I heard a wife say this recently. That she would be better off alone. I used to think it, but never dared say it aloud. I used to think that it would be better to be alone than to be in an empty marriage. In my empty marriage. To have the wrappings of a partnership and the title of a partnership yet no workings of a partnership. I didn’t permit myself to think that often, but that loneliness would press its way into my awareness sometimes, and be almost overwhelming before I could squish it back down to its hiding place in my soul.
I used to say that if anything happened to HUSBAND, I would not remarry. I didn’t say that because ours was a love that couldn’t be matched – rather because I felt I’d given him the best of me, all of me, for most of my adult life and I would be better just taking care of me. That I would likely get some funky amazing old place in a funky amazing old part of town and live there with lots of books and more than one cat and I would be happy. That I would know I was alone and not be pretending to be able to depend on someone else who wasn’t really available and that had to be better than an empty marriage.
I was alone in the midst of my marriage. It was so odd…being in the same room with another yet so utterly alone. I could see HUSBAND there in the house, and we would talk when needed. We functioned in this well-oiled machine of knowing our designated roles and doing them well, taking care not to tread into each other’s realm of responsibility, or dig too deep into each other’s realm of the heart. And I was so very lonely.
I knew that I would gather the laundry and make sure it was in the washer and then the dryer and then folded and then in each respective person’s room. He knew he would make sure the cars got oil changes and had the right air pressure in the tires and got washed and cleaned out. I knew that I would pay the bills and determine where to rob peter to pay paul as HUSBAND walked by the office on his way outside where he knew he would trim the bushes and rearrange things in the garage to accommodate the current sports paraphernalia of our kids’ lives.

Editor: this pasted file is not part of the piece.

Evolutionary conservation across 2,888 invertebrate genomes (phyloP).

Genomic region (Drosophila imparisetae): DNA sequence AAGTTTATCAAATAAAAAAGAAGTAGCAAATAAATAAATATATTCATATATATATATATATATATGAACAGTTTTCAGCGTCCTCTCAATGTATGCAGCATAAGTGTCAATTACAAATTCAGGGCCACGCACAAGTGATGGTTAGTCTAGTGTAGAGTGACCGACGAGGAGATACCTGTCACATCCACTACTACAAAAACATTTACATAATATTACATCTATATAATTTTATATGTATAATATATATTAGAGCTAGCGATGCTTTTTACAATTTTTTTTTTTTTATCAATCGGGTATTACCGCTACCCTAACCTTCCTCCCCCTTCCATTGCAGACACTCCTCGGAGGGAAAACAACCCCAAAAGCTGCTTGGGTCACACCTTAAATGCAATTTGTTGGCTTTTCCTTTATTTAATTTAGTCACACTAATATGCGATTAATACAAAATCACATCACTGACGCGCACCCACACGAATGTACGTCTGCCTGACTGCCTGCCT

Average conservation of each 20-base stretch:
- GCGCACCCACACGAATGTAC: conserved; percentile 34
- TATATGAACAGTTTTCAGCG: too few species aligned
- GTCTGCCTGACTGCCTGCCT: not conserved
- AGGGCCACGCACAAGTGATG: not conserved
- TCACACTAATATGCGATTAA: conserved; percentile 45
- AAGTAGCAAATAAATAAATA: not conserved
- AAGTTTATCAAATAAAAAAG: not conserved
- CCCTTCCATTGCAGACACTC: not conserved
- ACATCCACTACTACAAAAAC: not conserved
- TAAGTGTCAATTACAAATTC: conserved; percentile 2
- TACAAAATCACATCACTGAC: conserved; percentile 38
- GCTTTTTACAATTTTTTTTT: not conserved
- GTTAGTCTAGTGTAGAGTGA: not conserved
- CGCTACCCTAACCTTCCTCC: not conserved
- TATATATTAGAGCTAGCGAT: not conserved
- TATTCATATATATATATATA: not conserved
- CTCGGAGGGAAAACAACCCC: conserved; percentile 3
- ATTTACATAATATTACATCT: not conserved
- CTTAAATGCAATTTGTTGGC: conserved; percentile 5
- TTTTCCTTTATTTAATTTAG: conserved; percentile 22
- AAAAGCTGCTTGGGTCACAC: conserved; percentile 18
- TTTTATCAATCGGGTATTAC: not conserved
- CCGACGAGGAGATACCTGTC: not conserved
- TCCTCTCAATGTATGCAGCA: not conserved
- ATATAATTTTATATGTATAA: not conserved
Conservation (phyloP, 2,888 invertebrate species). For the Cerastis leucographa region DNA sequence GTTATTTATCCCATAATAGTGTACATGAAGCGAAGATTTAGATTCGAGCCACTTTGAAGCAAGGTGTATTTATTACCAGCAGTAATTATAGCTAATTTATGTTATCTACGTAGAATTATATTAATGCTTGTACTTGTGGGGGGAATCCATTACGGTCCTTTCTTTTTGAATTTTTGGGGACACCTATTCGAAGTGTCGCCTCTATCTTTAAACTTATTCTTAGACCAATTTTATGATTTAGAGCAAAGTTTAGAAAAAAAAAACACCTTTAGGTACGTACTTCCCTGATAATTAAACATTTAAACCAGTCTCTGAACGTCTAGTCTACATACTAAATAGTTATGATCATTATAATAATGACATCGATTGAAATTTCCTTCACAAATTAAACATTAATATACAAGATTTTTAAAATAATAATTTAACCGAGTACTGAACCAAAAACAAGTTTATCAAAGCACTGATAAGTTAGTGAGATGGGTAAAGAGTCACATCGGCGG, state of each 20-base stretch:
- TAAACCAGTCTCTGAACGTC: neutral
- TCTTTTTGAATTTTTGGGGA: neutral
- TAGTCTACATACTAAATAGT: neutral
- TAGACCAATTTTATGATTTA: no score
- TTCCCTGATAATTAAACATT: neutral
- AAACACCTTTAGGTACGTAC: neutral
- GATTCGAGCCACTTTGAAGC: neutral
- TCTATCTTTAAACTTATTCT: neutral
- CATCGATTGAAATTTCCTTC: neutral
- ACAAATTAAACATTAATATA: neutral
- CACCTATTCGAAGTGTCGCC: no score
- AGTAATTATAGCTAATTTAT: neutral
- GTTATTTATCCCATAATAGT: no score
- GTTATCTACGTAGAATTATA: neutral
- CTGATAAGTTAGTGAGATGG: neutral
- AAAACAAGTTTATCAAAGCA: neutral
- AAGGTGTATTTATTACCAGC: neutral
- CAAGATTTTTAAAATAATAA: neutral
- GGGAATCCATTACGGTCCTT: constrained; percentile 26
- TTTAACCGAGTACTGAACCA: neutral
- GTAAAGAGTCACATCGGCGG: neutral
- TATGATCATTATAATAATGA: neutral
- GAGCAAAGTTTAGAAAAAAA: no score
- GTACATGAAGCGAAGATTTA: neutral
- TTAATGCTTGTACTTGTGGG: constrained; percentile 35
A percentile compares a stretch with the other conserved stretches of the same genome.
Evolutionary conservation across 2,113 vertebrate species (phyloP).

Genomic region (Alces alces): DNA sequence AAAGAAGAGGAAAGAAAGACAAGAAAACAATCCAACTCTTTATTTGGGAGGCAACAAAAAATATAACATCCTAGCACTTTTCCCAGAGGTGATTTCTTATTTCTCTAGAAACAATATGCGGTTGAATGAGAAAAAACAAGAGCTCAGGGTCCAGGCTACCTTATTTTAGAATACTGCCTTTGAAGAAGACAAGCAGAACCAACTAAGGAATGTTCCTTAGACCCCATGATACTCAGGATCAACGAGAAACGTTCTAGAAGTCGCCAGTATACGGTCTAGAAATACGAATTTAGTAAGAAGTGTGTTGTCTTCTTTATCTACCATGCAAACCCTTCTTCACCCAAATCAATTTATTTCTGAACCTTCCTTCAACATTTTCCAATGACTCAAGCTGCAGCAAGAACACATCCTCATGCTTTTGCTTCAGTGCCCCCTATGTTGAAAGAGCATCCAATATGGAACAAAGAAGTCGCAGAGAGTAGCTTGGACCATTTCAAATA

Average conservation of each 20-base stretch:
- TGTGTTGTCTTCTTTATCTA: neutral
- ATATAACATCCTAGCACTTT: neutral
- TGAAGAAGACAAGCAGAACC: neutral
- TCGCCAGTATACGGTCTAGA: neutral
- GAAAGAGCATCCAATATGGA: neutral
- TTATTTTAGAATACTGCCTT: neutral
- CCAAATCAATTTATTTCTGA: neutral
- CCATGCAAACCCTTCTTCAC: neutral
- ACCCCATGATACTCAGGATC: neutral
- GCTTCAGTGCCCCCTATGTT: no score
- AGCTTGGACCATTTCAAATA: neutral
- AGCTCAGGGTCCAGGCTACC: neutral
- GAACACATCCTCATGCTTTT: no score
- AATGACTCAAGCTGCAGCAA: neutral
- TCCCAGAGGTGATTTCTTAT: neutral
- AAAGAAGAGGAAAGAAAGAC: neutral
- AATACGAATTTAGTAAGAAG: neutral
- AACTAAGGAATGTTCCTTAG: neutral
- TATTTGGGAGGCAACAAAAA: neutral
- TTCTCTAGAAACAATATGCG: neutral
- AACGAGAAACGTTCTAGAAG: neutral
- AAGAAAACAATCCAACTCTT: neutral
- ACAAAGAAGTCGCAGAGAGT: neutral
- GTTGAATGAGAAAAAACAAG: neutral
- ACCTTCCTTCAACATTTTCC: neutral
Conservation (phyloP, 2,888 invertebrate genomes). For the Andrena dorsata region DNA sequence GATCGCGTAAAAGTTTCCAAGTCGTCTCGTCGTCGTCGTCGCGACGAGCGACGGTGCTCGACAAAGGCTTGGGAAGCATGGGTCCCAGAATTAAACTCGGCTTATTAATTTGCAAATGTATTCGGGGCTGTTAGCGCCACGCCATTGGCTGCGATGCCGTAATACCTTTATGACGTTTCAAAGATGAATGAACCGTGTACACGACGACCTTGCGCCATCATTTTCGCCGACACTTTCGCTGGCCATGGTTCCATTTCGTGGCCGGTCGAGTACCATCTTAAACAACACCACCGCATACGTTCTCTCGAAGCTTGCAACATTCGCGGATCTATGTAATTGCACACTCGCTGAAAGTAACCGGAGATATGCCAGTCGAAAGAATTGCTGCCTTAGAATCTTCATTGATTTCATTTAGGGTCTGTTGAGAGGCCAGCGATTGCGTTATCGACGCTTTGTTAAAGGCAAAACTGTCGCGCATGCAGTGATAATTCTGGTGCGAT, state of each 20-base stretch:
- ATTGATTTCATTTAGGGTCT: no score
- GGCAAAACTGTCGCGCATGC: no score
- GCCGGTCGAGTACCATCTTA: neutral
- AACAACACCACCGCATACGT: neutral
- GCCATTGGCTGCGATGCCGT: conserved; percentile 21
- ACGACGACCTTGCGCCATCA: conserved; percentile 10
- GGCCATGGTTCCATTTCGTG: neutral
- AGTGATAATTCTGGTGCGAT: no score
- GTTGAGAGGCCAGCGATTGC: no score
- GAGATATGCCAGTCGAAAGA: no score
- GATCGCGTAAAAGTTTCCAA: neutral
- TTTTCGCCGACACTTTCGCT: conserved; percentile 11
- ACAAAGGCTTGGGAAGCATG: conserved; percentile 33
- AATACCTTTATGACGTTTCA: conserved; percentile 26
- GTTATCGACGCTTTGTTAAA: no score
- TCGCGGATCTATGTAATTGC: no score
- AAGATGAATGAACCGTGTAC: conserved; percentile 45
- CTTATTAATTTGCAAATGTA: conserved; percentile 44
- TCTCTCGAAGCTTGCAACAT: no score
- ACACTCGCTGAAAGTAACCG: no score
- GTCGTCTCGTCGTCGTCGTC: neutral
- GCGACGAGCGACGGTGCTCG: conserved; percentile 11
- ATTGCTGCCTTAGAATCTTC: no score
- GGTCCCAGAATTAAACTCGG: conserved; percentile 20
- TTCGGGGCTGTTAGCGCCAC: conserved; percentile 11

We were good at living well in our lanes and making sure they never intersected. Even when we dressed up and went out, or headed to church or on vacation, we stayed in our lanes. We could smile broadly and stand together with HUSBAND’s hand lightly on the small of my back. We could laugh at people’s jokes and engage in lively conversation. But I was still alone. HUSBAND could not read my glance from across the room, or tune into the subtle nuances of a conversation and support me with his words or actions. We got back in the car or on the plane and it was if there was a wall between us buffered only by our mutual love and care for our beautiful babies.
Alone. Lonely. My plight in marriage for much of it, and as I looked around then, and even now, the reality for many, if not most, marriages. It was, after all, what marriage was and lonely as I was, it was good(ish). Until somedays it wasn’t so good, but then I thought really, it was because I just expected too much because, after all, we make our own happiness.
A jumble of loneliness and confusion.
When HUSBAND’s serial cheating and porn addiction came to the surface, I remembered being alone all those years. It weighed heavily on my heart and mind and decisions about whether to stay. I was so angry that I’d been used to give him a home and a family and he’d not only been unfaithful, but he’d allowed me to be so completely alone throughout the journey. There seemed to be nothing to salvage, no reason at all to consider staying married. I’d been betrayed by his actions sexually and abandoned by his responses emotionally.
And I was right. There was no way or no reason to stay in that marriage. He got it. It was like something turned on deep in his being and he got it. He began to awaken as a person and as he moved into recovery he began to awaken in his capacity to care, to empathize, to love.
Now I know it is not better to be alone. Now I know that I was wired to be cherished and to cherish. To be cared for and care. To be loved and love. It is a vital part of my being that I had turned off but that’s just it…it is crucial and to deny that part of me is to cut off part of my humanity.
I don’t want to be alone. And I won’t ever be lonely in marriage again. Lonely together is not marriage, not the way it can be and should be. Lonely in marriage is soul crushing and body killing and mind jamming. So when HUSBAND walked in our bedroom a couple night’s ago and said, “Please know that I don’t want to be on life support, should something happen…we’ve never really talked about that before…” I realized that if he left me now, I would miss him. I don’t want to live in that funky old house in the funky old neighborhood with a couple cats without him. Then I would be lonely, a different kind of lonely, all over again.